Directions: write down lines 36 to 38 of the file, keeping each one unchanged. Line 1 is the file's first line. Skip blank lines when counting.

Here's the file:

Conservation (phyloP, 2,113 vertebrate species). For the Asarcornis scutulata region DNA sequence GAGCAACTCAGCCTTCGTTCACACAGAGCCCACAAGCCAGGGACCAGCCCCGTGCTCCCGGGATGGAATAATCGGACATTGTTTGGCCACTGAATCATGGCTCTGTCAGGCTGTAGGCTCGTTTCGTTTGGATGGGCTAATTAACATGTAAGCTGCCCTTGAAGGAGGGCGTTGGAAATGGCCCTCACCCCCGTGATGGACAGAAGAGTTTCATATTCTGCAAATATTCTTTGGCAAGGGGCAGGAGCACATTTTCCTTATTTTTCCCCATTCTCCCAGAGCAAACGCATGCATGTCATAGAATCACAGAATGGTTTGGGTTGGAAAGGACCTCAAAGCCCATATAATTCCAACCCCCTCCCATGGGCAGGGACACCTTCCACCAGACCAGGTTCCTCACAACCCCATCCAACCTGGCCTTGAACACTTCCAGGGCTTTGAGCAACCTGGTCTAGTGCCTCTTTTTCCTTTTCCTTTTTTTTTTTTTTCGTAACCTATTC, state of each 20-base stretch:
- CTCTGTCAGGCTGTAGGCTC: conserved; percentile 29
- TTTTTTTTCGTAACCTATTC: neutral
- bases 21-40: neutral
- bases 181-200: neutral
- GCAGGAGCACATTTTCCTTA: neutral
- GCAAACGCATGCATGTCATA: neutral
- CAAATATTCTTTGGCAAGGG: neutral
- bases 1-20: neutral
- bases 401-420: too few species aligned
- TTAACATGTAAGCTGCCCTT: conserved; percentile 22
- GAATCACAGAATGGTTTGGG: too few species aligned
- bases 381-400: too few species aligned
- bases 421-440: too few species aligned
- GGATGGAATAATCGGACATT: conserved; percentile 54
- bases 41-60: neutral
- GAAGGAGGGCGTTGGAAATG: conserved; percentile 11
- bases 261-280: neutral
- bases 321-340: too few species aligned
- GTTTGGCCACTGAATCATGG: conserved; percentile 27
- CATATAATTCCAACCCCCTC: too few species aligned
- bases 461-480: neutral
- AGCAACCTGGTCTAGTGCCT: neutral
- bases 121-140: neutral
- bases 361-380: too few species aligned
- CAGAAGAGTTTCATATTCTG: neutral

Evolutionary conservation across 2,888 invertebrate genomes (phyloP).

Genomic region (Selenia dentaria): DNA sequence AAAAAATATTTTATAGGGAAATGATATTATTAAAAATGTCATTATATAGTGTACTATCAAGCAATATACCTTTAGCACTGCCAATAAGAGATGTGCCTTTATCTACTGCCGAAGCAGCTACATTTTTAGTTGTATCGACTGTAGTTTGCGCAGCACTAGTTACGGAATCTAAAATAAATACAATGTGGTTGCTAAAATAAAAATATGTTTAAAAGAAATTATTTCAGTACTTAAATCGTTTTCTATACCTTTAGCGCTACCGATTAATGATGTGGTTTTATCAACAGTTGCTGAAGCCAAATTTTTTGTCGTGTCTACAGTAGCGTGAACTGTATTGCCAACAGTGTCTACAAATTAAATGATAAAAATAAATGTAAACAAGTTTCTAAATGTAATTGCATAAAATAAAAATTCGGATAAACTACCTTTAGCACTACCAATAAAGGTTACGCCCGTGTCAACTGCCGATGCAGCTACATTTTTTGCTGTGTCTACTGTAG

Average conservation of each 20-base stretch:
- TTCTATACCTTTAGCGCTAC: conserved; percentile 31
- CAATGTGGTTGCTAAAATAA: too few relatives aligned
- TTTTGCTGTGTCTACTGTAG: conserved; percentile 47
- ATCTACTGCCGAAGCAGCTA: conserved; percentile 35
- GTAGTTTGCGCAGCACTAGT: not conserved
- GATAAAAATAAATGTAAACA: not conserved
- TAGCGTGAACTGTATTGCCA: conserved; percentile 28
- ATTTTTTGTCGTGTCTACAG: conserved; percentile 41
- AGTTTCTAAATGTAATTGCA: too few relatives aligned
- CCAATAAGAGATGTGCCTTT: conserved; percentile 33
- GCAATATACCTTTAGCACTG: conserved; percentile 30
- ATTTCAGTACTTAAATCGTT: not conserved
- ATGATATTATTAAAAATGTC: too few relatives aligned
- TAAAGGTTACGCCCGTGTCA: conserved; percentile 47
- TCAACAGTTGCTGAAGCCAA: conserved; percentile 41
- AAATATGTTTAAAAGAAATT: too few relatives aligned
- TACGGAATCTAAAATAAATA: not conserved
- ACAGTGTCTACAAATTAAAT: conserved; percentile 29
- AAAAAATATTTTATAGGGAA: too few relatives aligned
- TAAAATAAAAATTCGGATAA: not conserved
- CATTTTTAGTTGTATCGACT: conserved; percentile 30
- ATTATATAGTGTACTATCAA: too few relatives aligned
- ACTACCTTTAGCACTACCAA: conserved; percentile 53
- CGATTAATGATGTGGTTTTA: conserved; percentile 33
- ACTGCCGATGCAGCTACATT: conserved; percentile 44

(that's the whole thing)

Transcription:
- TAGCGTGAACTGTATTGCCA: conserved; percentile 28
- ATTTTTTGTCGTGTCTACAG: conserved; percentile 41
- AGTTTCTAAATGTAATTGCA: too few relatives aligned